Oceania has been shaped by colonisers who settled and established governance over the Indigenous peoples. The PICTs, where the Indigenous peoples remain the majority population, have retained distinct economic, political and parliamentary systems. In Australia and New Zealand, non-Indigenous peoples (predominantly Europeans) became the majority and established political, economic, and cultural dominance. Colonisation disrupted social structures, community resources, and altered cultures, practices and values to differing degrees across Oceania.1 This included the introduction, commercialisation and trade of tobacco throughout the region; trading commercial tobacco as a profitable, but harmful commodity.2 Reducing the harm caused by the tobacco epidemic is reflected in biennial Oceania Tobacco Control Conferences which bring together tobacco control researchers, advocates, policymakers and administrators from across the region. This collaboration underpins the spirit of the WHO Framework Convention on Tobacco Control (FCTC)3 and acknowledges ‘the high levels of smoking and other forms of tobacco consumption by Indigenous people’.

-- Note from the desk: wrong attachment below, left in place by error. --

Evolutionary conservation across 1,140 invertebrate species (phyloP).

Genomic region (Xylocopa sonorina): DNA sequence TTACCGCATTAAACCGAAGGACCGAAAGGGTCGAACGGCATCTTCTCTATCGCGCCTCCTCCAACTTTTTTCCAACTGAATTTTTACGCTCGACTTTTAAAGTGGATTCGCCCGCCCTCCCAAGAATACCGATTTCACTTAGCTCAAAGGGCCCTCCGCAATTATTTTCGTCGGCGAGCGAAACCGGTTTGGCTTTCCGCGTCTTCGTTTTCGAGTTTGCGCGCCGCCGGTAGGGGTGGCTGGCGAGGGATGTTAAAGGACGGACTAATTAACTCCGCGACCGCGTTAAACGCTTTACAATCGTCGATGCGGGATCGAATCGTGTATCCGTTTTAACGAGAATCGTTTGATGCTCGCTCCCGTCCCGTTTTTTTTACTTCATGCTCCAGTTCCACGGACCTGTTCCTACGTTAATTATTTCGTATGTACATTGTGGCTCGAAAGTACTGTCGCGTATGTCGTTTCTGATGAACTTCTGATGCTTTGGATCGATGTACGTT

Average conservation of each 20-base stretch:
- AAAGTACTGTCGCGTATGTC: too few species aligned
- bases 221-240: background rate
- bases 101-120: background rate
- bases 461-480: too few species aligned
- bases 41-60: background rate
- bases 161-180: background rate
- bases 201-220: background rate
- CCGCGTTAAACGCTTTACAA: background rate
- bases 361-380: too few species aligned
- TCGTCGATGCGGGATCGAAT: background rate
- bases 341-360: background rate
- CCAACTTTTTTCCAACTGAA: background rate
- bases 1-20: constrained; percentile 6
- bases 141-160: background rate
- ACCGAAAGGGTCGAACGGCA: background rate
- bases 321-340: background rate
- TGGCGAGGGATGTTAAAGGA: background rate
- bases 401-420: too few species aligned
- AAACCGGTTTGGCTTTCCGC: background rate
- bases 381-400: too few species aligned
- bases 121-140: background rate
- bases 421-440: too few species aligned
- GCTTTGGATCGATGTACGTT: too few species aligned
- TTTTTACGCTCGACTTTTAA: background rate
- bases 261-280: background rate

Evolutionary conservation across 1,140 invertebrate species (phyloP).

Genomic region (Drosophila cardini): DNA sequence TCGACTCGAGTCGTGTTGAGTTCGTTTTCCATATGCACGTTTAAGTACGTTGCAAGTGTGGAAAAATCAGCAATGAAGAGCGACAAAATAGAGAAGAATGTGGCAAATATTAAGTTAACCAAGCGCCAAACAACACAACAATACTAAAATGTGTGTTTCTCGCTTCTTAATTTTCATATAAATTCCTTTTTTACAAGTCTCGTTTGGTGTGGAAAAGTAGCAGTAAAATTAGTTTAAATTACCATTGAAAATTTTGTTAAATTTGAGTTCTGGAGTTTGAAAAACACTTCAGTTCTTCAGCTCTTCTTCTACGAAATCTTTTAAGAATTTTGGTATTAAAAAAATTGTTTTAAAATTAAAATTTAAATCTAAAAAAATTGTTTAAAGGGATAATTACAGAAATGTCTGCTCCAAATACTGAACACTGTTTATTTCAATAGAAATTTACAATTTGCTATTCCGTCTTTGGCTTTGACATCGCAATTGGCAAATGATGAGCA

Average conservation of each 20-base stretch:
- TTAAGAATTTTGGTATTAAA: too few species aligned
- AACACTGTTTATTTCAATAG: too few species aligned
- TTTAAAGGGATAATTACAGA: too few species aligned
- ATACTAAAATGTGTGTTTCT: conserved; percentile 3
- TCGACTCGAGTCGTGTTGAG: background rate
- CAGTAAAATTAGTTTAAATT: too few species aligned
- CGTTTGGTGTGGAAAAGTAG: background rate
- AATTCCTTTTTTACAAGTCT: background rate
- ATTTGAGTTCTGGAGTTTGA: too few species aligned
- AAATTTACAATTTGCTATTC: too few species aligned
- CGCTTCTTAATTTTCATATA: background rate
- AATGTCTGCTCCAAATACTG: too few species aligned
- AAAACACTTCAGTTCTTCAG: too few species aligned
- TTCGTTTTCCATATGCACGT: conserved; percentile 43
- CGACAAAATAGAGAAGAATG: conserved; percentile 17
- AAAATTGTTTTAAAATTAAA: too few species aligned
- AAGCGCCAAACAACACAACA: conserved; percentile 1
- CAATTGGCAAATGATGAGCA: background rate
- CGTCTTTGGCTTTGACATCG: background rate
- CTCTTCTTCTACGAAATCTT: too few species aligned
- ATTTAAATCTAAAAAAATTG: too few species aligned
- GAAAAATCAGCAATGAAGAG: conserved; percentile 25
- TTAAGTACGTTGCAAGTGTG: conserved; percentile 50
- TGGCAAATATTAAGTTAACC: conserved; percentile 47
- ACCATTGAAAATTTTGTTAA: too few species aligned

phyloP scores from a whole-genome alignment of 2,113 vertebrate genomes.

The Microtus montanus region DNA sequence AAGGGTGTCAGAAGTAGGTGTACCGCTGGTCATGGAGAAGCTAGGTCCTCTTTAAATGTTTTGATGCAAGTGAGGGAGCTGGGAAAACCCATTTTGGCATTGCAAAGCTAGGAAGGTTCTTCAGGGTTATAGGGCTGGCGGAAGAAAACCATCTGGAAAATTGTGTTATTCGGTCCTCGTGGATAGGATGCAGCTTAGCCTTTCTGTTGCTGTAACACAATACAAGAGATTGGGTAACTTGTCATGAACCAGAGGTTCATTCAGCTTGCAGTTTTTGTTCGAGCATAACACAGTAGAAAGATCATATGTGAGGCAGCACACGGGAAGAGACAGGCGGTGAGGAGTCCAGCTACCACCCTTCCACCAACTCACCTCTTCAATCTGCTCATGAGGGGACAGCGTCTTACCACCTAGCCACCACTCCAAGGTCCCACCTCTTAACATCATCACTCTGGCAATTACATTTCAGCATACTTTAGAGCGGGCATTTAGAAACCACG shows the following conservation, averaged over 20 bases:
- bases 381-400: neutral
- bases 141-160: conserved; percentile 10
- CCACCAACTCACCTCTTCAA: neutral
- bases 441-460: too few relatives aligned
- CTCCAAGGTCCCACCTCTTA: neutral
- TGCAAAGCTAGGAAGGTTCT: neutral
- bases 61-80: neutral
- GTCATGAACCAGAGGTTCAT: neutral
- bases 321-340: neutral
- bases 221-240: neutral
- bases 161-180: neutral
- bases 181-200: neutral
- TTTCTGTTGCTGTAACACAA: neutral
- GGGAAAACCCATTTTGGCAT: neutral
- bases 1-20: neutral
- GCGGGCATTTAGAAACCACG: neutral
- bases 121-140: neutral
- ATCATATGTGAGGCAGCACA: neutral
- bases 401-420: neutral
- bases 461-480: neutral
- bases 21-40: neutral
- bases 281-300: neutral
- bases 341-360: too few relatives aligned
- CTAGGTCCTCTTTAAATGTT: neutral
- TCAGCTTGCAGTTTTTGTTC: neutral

Australia and New Zealand have strong historical partnerships, and a major influence on PICTs. Objectives of Australian and New Zealand foreign policy with PICTs are primarily focused on trade and capital flows, migration and labour force needs and strategic considerations such as sovereignty, stability, security, and prosperity for the region.4 5 Both countries play a significant role in development assistance to the Pacific via bilateral and multilateral intermediaries. Significant numbers of Pacific Island peoples live in New Zealand6 and Australia7 facilitated through various constitutional acts (eg, Cook Islands Constitution Act 1964 and Niue 1972) which articulate rights to citizenship and through the Trans-Tasman Travel Arrangement.8